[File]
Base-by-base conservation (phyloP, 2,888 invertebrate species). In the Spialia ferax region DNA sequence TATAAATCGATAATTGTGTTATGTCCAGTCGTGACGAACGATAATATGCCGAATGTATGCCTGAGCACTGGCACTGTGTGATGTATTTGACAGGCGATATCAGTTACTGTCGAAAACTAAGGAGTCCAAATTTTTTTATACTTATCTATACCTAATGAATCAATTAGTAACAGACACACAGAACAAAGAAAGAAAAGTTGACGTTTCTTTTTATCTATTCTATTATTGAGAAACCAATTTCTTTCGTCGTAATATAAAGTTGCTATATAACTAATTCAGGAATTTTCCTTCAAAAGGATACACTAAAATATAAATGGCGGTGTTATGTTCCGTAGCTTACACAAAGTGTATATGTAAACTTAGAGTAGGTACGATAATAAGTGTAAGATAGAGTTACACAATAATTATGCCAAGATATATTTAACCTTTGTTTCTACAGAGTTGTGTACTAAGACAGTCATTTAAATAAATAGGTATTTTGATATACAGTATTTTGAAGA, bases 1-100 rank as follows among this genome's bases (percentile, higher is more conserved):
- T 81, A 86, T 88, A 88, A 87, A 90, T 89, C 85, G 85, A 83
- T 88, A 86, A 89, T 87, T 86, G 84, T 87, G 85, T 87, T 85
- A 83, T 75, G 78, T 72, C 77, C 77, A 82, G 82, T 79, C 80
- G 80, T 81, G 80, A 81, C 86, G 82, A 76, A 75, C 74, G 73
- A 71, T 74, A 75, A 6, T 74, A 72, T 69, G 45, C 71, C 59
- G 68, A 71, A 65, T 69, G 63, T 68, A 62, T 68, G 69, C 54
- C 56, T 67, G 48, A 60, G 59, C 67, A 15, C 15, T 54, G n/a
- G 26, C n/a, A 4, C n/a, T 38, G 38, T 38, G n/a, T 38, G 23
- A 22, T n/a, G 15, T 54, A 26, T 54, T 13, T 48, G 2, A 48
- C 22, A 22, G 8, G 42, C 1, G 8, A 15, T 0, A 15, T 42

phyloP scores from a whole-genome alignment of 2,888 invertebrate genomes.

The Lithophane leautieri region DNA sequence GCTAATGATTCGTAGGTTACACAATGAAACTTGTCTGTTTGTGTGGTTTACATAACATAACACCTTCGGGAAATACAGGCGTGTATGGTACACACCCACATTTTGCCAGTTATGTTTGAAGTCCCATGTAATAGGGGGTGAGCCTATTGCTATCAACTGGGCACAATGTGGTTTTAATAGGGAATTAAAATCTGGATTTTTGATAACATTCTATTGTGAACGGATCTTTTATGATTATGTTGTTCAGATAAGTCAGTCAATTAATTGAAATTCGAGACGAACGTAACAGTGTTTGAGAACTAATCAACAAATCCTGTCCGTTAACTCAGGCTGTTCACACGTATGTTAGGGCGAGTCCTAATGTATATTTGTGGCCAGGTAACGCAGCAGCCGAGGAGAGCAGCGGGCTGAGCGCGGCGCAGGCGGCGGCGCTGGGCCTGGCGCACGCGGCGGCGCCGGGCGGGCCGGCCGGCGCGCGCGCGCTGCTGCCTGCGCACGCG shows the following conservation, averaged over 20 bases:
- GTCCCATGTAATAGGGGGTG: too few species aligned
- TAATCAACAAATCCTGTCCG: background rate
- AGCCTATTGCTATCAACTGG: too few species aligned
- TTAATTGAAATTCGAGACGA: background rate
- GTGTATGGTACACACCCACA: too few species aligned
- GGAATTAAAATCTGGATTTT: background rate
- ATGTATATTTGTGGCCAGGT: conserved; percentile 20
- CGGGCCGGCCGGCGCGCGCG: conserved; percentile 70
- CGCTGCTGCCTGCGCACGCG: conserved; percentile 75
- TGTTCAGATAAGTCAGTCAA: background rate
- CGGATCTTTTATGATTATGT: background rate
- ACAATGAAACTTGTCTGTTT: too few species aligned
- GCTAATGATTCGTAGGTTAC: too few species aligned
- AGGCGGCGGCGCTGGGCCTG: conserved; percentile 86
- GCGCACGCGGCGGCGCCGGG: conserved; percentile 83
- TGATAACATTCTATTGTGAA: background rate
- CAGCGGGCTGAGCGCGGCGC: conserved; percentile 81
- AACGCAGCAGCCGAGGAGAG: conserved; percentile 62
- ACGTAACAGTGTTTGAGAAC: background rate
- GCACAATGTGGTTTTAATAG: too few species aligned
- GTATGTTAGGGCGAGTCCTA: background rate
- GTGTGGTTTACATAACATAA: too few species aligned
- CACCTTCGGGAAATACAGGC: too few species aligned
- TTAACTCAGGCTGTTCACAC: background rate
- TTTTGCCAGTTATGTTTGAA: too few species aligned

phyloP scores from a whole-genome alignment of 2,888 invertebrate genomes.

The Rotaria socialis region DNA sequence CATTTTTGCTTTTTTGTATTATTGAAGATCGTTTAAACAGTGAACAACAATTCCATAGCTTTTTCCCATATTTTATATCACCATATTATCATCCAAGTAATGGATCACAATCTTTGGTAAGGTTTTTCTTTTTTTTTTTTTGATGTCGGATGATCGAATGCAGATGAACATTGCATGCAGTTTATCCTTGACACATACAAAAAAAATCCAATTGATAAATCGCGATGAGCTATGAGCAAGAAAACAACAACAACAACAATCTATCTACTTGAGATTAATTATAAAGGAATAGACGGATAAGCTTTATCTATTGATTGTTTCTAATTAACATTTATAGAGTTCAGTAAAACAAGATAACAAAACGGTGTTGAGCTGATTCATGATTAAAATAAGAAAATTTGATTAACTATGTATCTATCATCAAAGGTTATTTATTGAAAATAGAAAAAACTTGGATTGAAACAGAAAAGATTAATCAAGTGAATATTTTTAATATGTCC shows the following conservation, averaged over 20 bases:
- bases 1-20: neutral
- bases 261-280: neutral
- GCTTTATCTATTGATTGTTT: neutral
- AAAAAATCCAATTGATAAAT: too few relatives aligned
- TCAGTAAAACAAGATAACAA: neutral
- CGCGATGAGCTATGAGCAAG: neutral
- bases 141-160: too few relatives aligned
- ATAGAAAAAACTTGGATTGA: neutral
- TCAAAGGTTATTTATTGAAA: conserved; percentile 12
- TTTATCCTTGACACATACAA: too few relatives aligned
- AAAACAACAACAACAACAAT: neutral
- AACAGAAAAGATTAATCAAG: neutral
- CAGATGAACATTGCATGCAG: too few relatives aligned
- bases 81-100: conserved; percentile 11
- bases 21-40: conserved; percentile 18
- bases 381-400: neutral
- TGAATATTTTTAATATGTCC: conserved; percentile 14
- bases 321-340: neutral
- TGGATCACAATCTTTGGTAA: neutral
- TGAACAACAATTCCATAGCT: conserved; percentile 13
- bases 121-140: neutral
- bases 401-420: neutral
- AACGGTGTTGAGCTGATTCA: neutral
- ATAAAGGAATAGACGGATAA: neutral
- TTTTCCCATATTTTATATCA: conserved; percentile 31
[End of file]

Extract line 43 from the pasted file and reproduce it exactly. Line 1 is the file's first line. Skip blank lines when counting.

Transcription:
- GCTTTATCTATTGATTGTTT: neutral